The real star is 9 year old Seth Dove, played by newcomer Jeremy Cooper. The film opens up on Seth and his two buddies playing a prank on their neighbor, a creepy (everyone in this film is creepy, by the way) widow whom Seth becomes convinced is a vampire, by filling a big toad with air by sticking a straw up its rear end and shooting it with a slingshot, causing the neighbor lady to get a face full of frog guts. Yeah, that old gag. The seems to take place in the 50's when young scamps with slingshots cause mischief and give their neighbors headaches. But Dennis the Menace this is not. And Seth's parents are no Ozzie and Harriet. They run a gas station out in the middle of nowhere, a job his mother seems to detest as she is first seen in the middle of a fit over being unable to escape the smell of gasoline. Seth remarks early on that all he has to do is look at his mom and she'll break down crying. His father isn't much better off, he's a meek shell of a man, but at least he's kind to Seth and doesn't force water down his throat until he pisses himself like his mom does.

There are a fair amount of odd juxtapositions going on in The Reflecting Skin. You're never told here exactly in the US the film is taking place but by the amount of dusty, flat terrain and the amber waves of grain you get the impression that we're not far away from the badlands (the movie was filmed in Alberta, Canada). Yet water plays a major theme in the film. Seth's father is always going on about the importance of water (lest he "turn into dust"), his brother is in the military stationed on an island in the Pacific, the creepy widow's house (her name is Dolphin Blue, naturally) is where we find that harpoon and those jaws, the first murder victim is found floating in water -- and in the film's most bizarre scene a couple of chirping ladies walk by Seth carrying a dead seagull. All of the four elements play an important role in the film but the mysteries are all tied in some way or another to water.

When Seth discovers one of his friends floating in his family's pool of drinking water, the sheriff's deputy immediately starts pointing a finger at Seth's father. It turns out there was an incident with a young boy some years ago and the threat of this secret getting out is too much for him to bear. Seth watched as his father takes his own life in a gruesome and destructive manner involving a gas pump and a stubborn book of matches. But the murders don't stop after his death and when Seth's brother Cameron (Viggo Mortensen) comes home things don't get any better for his family. Soon Seth's other friend shows up dead by the side of the road and because the one-eyed, one handed sheriff was so sure it was Seth's father, the only solution the townspeople can accept is that he's somehow still alive.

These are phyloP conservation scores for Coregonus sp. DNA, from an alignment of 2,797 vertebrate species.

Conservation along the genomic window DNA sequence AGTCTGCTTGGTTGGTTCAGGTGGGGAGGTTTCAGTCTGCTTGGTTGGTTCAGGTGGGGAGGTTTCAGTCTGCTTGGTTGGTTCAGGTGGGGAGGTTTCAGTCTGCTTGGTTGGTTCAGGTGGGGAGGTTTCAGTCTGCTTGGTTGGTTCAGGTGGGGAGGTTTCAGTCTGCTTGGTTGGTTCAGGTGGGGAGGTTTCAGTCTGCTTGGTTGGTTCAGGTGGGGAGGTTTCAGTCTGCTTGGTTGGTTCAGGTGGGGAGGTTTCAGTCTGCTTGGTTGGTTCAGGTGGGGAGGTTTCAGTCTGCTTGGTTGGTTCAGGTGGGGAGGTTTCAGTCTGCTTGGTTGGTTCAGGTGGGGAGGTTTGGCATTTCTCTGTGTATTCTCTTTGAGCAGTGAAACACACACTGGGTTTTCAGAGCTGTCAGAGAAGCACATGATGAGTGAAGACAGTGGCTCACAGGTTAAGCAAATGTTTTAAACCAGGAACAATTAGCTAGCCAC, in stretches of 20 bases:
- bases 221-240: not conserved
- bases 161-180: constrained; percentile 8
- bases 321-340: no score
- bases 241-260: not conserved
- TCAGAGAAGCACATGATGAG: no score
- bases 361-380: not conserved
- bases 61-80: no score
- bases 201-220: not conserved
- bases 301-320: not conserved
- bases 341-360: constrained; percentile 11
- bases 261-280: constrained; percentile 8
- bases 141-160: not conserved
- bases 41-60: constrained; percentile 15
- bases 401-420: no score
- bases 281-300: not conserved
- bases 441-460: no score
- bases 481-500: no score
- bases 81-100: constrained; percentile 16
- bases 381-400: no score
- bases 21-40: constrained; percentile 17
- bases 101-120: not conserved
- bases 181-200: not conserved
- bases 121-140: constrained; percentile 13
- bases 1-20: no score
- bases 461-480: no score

Any hopes for Cameron being the clear-headed salvation for the family are immediately dashed as he tosses the American flag that greets him into the dirt and quickly pushes Seth aside in an effort to keep miserable company with Dolphin Blue. Viggo is particularly heart-breaking in his portrayal of the cold, unsympathetic brother. Cameron is just as lonely as everyone else in the town and, as the story goes, finding personal relief is more important than the problems of some stupid 9 year old. Even if that 9 year old might know who's killing the kids in town. Cameron's obliviousness reaches great absurdity when he gets annoyed with Seth's insistence and asks him, "Why aren't you off playing with your friends?" To which Seth responds quite matter-of-factly, "All my friends are dead." Just another day at the little house on the prairie.